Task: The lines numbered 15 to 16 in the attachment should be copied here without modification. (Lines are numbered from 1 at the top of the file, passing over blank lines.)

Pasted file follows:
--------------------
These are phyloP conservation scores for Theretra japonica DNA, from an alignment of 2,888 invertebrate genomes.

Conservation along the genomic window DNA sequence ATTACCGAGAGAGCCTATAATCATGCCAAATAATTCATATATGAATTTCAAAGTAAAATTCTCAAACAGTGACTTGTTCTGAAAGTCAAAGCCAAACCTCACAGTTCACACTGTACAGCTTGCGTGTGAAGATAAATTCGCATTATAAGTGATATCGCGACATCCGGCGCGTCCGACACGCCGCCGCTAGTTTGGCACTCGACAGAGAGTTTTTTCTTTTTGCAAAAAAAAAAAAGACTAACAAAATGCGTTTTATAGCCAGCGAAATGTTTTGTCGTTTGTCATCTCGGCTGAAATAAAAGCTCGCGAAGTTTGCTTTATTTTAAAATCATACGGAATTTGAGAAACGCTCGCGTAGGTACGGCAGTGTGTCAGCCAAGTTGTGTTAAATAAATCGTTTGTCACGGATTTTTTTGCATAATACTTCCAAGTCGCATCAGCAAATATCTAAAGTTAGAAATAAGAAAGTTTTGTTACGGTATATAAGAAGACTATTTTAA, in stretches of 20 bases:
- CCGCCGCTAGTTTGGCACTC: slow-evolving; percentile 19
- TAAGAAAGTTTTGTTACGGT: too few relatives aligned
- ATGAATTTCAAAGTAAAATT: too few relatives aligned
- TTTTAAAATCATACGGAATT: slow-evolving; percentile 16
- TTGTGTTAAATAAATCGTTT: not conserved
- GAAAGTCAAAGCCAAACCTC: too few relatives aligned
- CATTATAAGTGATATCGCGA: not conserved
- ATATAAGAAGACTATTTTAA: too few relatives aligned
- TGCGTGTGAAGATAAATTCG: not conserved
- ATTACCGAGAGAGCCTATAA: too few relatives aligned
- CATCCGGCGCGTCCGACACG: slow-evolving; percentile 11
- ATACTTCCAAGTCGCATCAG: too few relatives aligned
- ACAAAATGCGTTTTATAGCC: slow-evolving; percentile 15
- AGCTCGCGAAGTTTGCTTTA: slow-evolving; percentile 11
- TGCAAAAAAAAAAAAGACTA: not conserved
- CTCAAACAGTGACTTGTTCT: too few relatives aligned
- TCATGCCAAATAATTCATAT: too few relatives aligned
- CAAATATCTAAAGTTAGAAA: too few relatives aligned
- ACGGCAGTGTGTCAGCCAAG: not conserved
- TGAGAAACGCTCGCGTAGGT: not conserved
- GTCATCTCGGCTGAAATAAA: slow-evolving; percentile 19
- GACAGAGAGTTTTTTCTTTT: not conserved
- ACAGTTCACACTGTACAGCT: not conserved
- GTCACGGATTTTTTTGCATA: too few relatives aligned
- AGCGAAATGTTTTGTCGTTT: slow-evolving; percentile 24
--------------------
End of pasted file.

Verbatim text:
- ACAAAATGCGTTTTATAGCC: slow-evolving; percentile 15
- AGCTCGCGAAGTTTGCTTTA: slow-evolving; percentile 11